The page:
My first ever encounter with the Malaysian tribal people was one that will be ingrained in my mind for quite some time to come. They are called ‘OrangAsli’ (Aboriginal people) in Malay. I was traveling to the grand rainforest of Taman Negara in Malaysia and the whole purpose of my trip was a getaway. On the trip I came across the ‘Bateq’ tribe living in the forest. Dwelling in homes made of bamboos, Bateq are hunter-gatherers living a nomadic lifestyle in groups of about 10 families or less. My first interaction however was extremely brief and disappointing, as we had to pay to visit the tribe.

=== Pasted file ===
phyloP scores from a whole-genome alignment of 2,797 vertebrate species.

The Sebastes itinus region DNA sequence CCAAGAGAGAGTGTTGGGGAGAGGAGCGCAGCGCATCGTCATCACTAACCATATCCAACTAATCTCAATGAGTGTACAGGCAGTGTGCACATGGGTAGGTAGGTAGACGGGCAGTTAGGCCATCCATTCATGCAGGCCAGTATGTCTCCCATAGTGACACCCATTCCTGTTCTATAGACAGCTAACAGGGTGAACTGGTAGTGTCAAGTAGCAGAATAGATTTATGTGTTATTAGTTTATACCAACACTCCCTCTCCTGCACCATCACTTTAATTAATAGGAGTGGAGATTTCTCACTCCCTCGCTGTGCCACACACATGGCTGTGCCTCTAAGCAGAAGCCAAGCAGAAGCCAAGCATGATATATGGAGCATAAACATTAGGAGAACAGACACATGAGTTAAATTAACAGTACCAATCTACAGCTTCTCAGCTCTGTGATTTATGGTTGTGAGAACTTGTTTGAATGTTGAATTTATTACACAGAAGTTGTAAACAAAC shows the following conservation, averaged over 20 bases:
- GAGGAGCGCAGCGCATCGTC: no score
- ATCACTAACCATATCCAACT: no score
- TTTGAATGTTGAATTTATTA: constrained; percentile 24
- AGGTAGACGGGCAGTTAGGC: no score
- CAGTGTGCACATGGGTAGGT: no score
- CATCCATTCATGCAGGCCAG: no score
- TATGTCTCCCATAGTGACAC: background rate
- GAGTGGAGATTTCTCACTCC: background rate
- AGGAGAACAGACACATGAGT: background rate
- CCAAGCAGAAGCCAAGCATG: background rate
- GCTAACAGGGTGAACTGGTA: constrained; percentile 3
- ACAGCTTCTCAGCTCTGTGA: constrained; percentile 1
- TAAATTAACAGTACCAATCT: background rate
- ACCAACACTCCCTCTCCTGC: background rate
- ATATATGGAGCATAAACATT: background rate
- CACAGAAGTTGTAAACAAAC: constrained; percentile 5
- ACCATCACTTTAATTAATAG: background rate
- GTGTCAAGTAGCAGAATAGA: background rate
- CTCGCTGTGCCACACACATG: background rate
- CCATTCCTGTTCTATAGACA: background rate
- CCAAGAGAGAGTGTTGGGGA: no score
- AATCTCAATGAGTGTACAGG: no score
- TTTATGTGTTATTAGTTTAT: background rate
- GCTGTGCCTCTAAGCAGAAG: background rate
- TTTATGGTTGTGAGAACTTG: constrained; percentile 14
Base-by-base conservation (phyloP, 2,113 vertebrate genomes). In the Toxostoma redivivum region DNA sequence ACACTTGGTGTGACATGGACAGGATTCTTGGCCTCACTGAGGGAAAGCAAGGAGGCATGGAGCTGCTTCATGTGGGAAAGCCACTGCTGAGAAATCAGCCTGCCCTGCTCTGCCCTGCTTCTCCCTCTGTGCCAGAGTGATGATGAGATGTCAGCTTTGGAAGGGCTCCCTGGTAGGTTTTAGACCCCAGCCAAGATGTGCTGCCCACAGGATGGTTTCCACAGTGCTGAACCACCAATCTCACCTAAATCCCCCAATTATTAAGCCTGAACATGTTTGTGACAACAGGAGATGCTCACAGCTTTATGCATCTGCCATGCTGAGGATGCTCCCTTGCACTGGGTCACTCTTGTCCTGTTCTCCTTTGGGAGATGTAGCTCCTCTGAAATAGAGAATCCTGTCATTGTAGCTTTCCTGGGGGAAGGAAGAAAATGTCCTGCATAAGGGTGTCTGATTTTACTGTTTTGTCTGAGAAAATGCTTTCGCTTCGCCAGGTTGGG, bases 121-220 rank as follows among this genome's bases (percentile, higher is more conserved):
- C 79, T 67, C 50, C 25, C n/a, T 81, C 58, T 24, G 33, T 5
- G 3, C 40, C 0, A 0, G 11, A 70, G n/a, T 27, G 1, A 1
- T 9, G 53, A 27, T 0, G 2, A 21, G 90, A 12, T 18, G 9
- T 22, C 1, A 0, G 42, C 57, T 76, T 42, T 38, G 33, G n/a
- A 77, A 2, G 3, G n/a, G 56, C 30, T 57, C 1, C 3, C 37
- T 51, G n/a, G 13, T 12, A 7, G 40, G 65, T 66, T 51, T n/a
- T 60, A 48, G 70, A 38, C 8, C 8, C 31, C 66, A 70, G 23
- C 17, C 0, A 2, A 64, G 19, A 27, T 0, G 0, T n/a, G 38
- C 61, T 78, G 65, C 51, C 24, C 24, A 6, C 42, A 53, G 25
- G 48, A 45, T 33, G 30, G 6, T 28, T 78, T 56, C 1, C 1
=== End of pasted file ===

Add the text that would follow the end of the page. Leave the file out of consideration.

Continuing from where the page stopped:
It felt extremely commercial and organized tours and activities were set up for tourists. This kind of treatment felt unsettling to say the least. I did not understand a single word they spoke. I was told that apart from the Bateq language, they also spoke Malay. The younger generation seemed happy and well accustomed to the civilization, but I strongly felt discomfort and sadness amongst the older people, especially around the tourists. I believe they were extremely unhappy with their surrounding. It was very unnatural to them. The Bateq who live like nomads, hunting and wandering around, were trying to earn a living. It seemed as though they were in display for the tourists. After this brief encounter, I developed a keen interest in learning about the life of these Tribal people. According to the recent stats, there are only about 750 of them in the jungle. Until 1970, the Bateq were widespread, but their turf has since been reduced to Taman Negara as the Malaysian jungle was deforested for logging. My curiosity led me to visit this intriguing tribe again. This time I went to Kuala Koh, another part of Taman Negara. This experience was completely different from the previous one. It also gave me a better picture about the lifestyle of the Bateq. The moment we entered the village, I noticed the brick houses made by the government for these people. But due to their nomadic lifestyle, they refuse to live in these homes and choose to reside in the jungles instead. The Bateq do not have a concept of land ownership, so they just make use of the land immediately around the place they settle. Once the resources within the area are exhausted, they move to another spot. We met different groups of this tribe in three different places. The first group we met, lived in and around the brick homes. For the other two groups we had to walk into the jungle barefoot as the roads were extremely muck ridden due to heavy rainfall. We came across the second group on the way, but we decided to walk further inside the jungle and find the third group. We were carrying some food, clothes, sweets and other necessary items for them. They prepared a meal for us and we had lunch together. In a world where civilized people are suffering from xenophobia, territorialism and selfish greed; and have become slaves of technology, these people welcomed us with big smiles, slight shyness and extreme generosity.I was highly overwhelmed by the power of their simplistic existence. I was moved by the profound urge to photograph them. Never before have I felt so compelled to capture an image. I was amazed by the beauty of these people, with such sharp features, beautiful skin and lovely hair. I envied their fearless attitude and their ability to learn very quickly. They could pick up songs and rhymes in a foreign language in just few minutes. There was a drastic difference between the old and the young. While I witnessed an old man making arrows for his blowpipe, for hunting purposes, I also witnessed a young boy playing a wonderful tune on a guitar. Also the young boys played a sport that appeared very similar to volleyball. After spending some time with these people, I am now eager to go back. It was a memorable experience. It felt like going back to the basics and I have not enjoyed photographing anyone more than capturing the portraits of the Bateq.